Citing Springsteen

by:  Peter J. Gallagher (@pjsgallagher) (LinkedIn)

Springsteen 2
Continuing with a Bruce Springsteen themed week as I return to regular blogging . . .

A few years ago, I wrote an article — Courts Can Make Better Use of 'The Boss" — about judges citing Bruce Springsteen's music. Here are the opening paragraphs:

Springsteen usually comes in third — behind Bob Dylan and the Beatles and slightly ahead of Paul Simon — on the list of musicians whose lyrics are most frequently cited in legal articles and judicial opinions. Several law review articles, and at least one symposium, have been dedicated to the characters in his songs, particularly those on the margins, living in the darkness on the edge of town.

These individuals are appealing to law professors and commentators, particularly those interested in social justice, because, as professor Abbe Smith noted in her article “The Dignity and Humanity of Bruce Springsteen’s Criminals,” Springsteen “takes the least popular, least sympathetic among us, and offers up their stories to teach us something about ourselves.” However, when judges cite Springsteen, something seems to get a little lost along the way.

The article then noted how one judge used the lyrics to "No Surrender" to describe a party's approach to discovery and another quoted "Badlands" in an insurance dispute about bags of coffee. Since I wrote this article, a few more judges have quoted Springsteen in their opinions, with mixed results.

One of the recent cases involved a repeat player! In my article, I noted that, in a 2011 decision, a Florida federal court judge had compared a party’s aggressive approach to discovery to the song "No Surrender" from "Born in the U.S.A.": “A ‘no surrender’ mentality may be perfectly appropriate for a Bruce Springsteen rock and roll song, but it is frequently unhelpful in litigation, as illustrated by the unfortunate scenario here.” Four years later, the same judge made a similar comparison in a different case: 

In the well-known “No Surrender” song released on his “Born in the U.S.A.” album, Bruce Springsteen noted, “Well, we made a promise we swore we'd always remember, no retreat, baby, no surrender.” Springsteen's “no surrender” philosophy may be fine for a rock and roll song about the importance of being true to one's own dreams and beliefs, but it is frequently unhelpful in litigation. It is particularly inapplicable and inappropriate here.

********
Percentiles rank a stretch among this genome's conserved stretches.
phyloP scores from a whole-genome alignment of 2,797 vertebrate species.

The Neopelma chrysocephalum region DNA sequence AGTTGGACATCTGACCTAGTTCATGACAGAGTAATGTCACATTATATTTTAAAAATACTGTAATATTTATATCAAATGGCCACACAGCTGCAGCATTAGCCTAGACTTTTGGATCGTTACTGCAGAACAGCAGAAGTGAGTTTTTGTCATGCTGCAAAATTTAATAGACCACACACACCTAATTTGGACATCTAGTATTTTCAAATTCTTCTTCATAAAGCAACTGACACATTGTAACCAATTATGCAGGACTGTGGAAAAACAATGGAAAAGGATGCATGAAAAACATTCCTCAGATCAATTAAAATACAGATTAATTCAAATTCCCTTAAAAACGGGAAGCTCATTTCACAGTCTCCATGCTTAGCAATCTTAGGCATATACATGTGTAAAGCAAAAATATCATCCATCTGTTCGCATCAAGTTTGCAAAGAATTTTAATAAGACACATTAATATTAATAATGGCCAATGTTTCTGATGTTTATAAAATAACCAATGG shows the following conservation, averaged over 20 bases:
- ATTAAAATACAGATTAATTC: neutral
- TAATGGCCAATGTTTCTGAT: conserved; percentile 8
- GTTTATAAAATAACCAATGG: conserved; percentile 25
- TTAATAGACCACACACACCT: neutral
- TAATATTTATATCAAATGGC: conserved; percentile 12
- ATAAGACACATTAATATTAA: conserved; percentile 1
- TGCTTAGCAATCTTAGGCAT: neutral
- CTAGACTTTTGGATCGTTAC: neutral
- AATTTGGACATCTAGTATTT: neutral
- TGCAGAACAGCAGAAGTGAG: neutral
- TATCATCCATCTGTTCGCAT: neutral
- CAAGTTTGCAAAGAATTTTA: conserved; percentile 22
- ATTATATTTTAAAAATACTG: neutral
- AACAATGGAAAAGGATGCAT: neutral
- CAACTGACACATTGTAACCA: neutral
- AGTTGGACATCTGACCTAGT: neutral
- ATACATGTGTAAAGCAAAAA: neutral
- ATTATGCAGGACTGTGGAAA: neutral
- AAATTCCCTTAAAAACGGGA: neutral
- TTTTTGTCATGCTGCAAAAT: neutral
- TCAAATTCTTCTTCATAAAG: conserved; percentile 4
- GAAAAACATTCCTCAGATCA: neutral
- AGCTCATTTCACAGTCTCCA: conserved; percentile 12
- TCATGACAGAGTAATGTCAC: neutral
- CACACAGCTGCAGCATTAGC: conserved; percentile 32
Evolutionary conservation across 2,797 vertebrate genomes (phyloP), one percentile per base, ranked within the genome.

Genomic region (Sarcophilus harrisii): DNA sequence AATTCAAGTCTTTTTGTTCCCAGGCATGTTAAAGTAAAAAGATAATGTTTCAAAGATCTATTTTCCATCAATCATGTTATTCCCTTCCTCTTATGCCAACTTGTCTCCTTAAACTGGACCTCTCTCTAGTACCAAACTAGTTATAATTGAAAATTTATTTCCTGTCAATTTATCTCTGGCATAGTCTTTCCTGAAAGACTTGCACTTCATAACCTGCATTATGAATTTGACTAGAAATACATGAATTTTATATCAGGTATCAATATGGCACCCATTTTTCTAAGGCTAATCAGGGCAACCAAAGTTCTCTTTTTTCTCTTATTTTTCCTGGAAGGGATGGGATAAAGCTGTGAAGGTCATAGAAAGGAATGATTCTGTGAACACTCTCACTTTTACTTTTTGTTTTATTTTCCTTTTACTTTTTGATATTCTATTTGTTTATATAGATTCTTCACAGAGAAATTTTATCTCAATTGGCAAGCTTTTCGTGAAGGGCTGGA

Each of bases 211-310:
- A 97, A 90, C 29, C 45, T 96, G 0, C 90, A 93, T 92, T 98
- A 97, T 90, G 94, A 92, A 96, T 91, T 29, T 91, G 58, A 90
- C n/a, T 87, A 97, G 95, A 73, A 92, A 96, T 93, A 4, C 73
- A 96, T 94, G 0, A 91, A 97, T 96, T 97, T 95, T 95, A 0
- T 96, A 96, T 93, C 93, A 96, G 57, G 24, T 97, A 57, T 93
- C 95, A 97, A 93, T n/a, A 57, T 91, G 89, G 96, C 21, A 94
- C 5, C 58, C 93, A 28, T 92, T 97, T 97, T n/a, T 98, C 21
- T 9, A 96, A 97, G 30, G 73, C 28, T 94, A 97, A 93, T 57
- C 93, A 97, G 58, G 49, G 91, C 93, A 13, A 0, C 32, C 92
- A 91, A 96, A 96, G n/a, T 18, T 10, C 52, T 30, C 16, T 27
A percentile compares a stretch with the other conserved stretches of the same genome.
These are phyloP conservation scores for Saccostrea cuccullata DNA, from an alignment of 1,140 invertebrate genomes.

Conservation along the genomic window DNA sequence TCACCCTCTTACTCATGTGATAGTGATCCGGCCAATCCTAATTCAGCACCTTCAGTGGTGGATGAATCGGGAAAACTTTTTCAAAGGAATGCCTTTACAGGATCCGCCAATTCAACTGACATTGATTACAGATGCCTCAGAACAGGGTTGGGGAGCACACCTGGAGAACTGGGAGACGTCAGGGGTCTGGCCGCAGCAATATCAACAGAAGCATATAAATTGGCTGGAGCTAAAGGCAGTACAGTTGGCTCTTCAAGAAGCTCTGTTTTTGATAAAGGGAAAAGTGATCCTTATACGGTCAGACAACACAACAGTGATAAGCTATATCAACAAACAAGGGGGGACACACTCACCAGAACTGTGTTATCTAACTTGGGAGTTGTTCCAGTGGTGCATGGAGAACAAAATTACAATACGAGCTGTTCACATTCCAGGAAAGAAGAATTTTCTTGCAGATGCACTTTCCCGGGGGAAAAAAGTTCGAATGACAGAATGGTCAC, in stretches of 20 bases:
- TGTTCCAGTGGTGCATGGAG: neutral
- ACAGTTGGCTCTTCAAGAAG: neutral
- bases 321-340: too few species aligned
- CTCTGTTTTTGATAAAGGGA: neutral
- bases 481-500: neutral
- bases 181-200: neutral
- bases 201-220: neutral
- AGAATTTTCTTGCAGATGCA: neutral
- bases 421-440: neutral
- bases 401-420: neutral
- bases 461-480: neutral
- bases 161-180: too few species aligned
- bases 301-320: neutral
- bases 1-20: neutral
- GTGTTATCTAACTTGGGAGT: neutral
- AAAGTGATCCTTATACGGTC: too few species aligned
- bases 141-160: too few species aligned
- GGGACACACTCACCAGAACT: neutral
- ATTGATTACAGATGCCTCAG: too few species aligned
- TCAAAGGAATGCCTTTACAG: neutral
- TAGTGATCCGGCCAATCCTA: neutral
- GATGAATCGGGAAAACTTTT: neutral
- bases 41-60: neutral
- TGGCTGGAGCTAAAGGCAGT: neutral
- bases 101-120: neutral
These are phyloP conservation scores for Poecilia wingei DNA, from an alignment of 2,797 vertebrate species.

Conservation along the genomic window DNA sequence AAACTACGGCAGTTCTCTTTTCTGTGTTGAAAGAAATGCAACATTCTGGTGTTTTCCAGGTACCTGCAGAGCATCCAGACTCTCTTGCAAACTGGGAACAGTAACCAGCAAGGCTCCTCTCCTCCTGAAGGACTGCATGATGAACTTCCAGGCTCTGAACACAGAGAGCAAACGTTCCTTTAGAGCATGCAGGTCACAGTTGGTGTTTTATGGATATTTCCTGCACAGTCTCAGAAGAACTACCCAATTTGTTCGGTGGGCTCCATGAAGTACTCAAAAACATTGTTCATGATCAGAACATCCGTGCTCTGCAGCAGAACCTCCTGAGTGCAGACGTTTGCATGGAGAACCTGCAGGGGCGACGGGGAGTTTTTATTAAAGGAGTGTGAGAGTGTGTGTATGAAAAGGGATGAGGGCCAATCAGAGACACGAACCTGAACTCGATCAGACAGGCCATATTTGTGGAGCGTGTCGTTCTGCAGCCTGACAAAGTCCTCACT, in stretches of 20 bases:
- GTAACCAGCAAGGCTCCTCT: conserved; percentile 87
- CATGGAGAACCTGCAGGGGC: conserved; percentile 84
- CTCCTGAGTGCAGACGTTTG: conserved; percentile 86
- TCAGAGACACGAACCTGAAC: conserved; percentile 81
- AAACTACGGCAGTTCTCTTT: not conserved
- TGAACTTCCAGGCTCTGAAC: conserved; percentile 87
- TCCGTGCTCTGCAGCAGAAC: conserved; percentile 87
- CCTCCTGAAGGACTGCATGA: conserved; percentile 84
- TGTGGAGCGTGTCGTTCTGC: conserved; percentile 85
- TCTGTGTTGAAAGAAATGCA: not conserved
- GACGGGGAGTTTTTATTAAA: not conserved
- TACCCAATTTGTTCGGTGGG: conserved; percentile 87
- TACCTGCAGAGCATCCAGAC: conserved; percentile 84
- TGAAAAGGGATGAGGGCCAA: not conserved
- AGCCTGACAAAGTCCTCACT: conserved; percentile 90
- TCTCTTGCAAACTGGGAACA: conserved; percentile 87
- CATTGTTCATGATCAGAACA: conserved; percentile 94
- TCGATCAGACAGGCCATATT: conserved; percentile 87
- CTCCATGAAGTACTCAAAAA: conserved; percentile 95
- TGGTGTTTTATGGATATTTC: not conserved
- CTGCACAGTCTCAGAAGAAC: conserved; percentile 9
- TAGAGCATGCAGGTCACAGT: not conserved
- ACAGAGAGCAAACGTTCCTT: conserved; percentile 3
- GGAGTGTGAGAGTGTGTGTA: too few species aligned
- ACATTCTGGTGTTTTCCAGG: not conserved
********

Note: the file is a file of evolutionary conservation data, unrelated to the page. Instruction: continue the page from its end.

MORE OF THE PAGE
Miami Yacht Charters, LLC v. Nat'l Union Fire Ins. Co. of Pittsburgh Pennsylvania, 2015 WL 520846 (S.D. Fla. Feb. 9, 2015). Kudos to the judge for citing Springsteen, but I am still not sure if the comparison fits. 

In several other recent cases, however, the references to Springsteen were a better fit:

  • a California judge referred to "57 Channels (And Nothin' On)" when sympathizing with cable customers in a putative class action against the cable companies, among others, over licensing fees that increased the customers' bills: "With apologies to Bruce Springsteen, we appreciate the lament of cable television subscribers who feel that although they now receive 10 times 57 channels or more, mostly nothing's on that they wish to view." Fischer v. Time Warner Cable Inc., 234 Cal. App. 4th 784, 798 (2015); and
  • a federal judge in Pennsylvania cited "Glory Days" as an example of "a middle-aged man's wistful recollection of his youthful vigor." Flood v. Nat'l Collegiate Athletic Ass'n, 2015 WL 5785801 (M.D. Pa. Aug. 26, 2015).

As I was a few years back, however, I remain surprised at the lack of references to Springsteen's music from New Jersey state or federal court judges.

Jarndyce v. Jarndyce — Obsure Reference, Appropriate Reference, Both?

by:  Peter J. Gallagher (@pjsgallagher)

In the first paragraph of an Appellate Division decision handed down earlier this week, In The Matter of the Estate of Harry Sable, the court noted that the tortured procedural history of the case had not yet "achieved the status of the fictional [case of] Jarndyce v. Jarndyce described in Charles Dickens' Bleak House." I have always felt that Charles Dickens was one of those authors that people claim to love because they think they should love him, even though many have never read him, or at least not since they had to read him in High School. I do not claim to love Charles Dickens or claim to have read him so I did not get the Appellate Division's reference and assumed — naturally — that if I didn't get it then it must be an obscure reference.

Apparently, I was wrong.

It turns out that Bleak House is a common reference for courts in New Jersey and elsewhere that is almost always cited for the exact proposition that it was used by the Appellate Division. For the ignorant (like me), Bleak House:

concerns the fate of a large inheritance. The case has dragged on for many generations before the action of the novel, so that, when it is resolved late in the narrative, legal costs have devoured the whole estate. Dickens used it to attack the chancery court system as being near totally worthless, as any "honourable man among its [Chancery's] practitioners" says, "Suffer any wrong that can be done you rather than come here!" Jardyce v. Jardyce was

(Thank you Wikipedia.)

 

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